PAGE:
It took underground metal act Naisian five years to follow up their ‘Monocle’ release, but 2018’s ‘Rejoinder’ EP was an amazing disc. In three songs, the band explored a whole world of doom, sludge and angry sounds, often doing more in short four minute bursts than some bands manage over the course of a whole side of vinyl.
Following their ‘Metal’ full length (Sludgelord Records, 2020), the ‘Scalar Waves’ EP presents a huge dramatic shift, both in terms of musical arrangements and production quality. At the heart of the four tracks, you’ll still hear the heart of the earlier Naisian beating furiously, but there’s so much here that suggests the band has really matured. Following a brief spoken word intro, the title cut explodes with a mechanical post-rock groove where a heavy bass and hard edged guitar suggest someone might have overdosed on Boss Keloid and Awooga during lockdown. This immediately sets up a really solid sound, but things genuinely intensify once scattergun metal riffs punch through with more of the aggression some listeners will be expecting. A further voyage into choppy post rock and arty metal brings waves of Tool rhythms beneath a bellowing hardcore voice, which goes a long way to solidifying Naisian’s commitment to all things arty, before a barrage of sludge metal riffs flesh out the music bringing everything in line with older recordings. With a throat caning hardcore vocal dragging everything to a close, this track is a very broad showcase for the band’s collective talents.
Acting as an extended interlude, ‘Rhodes’ takes a dub reggae rhythm and uses that to slowly push forward an almost trip hop-ish groove where rhythmic drumming dances above bell-like sounds and echoed, droning atmospheres. Stoking up the keys a little en route, the short track becomes a melodic post rock workout with traces of Cities – all really enjoyable, but in reality, it’s main function is to make the sounds that follow seem much heavier. …And, indeed, the opening riffs of ‘Lumlush’ really crush when Naisian return to their earlier, more metal oriented sounds with a massive confidence. The main riff is a genuine speaker buster, but beyond that – and befitting the rest of the EP – there are some superb layers which give the track more of a complex edge. The way a massive sledgehammer lurches riff back and forth with a genuine intensity will be enough to win over post/sludge metal fans everywhere, but the addition of a relentless hardcore vocal ensures this quickly becomes the EP’s most assertive piece. In terms of those aforementioned layers, it’s great to hear everything falling away to reveal a brief post metal/prog metal groove, and an atonal lead guitar which arrives rather late adds an unexpectedly angular sound, more in line with retro post-punk than anything else within the Naisian cannon. It’s one of those tracks that can feel rather wearing at first, but its very cool.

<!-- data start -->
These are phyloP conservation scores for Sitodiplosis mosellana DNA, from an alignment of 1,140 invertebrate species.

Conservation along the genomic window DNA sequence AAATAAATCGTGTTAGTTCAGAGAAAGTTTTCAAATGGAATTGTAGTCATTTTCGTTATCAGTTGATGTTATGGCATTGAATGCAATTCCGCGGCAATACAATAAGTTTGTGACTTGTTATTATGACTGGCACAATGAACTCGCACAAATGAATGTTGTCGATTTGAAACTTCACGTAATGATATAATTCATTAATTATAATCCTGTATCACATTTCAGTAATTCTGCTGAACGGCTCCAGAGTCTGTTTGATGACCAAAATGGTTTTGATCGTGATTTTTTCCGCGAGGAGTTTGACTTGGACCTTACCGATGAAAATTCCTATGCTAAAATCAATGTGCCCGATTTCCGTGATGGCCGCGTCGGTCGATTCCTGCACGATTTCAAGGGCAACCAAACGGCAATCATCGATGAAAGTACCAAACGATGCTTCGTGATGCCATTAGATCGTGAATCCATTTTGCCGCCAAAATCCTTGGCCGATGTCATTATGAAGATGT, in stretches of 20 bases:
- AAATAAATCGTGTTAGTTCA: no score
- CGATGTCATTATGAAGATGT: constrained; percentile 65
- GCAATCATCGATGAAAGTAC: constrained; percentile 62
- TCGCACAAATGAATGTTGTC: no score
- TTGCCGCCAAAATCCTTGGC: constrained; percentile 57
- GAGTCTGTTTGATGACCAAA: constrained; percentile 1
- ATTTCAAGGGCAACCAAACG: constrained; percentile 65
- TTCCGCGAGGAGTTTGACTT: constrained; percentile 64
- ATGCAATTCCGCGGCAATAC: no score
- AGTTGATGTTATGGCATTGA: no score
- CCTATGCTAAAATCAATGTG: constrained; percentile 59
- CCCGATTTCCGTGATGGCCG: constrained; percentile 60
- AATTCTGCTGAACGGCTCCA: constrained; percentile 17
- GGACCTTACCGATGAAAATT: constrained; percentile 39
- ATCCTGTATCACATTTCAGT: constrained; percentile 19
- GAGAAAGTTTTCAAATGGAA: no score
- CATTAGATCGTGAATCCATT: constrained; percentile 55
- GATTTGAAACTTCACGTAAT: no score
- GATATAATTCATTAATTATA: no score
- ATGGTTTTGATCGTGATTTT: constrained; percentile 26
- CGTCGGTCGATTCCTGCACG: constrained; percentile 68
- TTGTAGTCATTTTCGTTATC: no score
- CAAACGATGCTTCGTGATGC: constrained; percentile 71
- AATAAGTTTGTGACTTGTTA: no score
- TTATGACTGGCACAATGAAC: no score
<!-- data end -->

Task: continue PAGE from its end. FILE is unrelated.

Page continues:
As if to balance out that aggression, the choppy ‘Wharncliffe’ retreats into a world of melodic post rock, where layers of synths, a warm bass and a brilliantly mechanised rhythm evoke the proggier aspects of Explosions In The Sky, and a heady use of vocoder exposes a love of 70s weirdness. The vocoder could easily have made this sound rather dated, but with full credit to the band’s arrangement skills that it works – and what’s more, it actually sounds strangely effective at the time of release. Finally, in order for fans not to feel as if this EP has bowed out with a very divisive track, its coda unveils some of the heaviest riffs. Blending hardcore and sludge metal, the music sometimes sounds like a close relative of Byzanthian Neckbeard, whilst the shouted vocal does a great job in linking this with the noisier elements of the opening track, thus bringing everything full circle. In short, it’s superb.
By branching out into various different areas of progressive and post rock, Naisian stand a good chance of reaching a broader audience with these release. The intense vocals might be a sticking point for some listeners, but there’s such a great range of riffs here – both heavy and atmospheric – and the inventiveness within the music really elevates Naisian within the post-metal and experimental metal ranks. Overall, this is a great listen, and a great step forward for the band. If you enjoy sounds that fall between the angular end of post-metal and the proggier end of doom/sludge, there’s definitely plenty here of great interest. A very welcome return.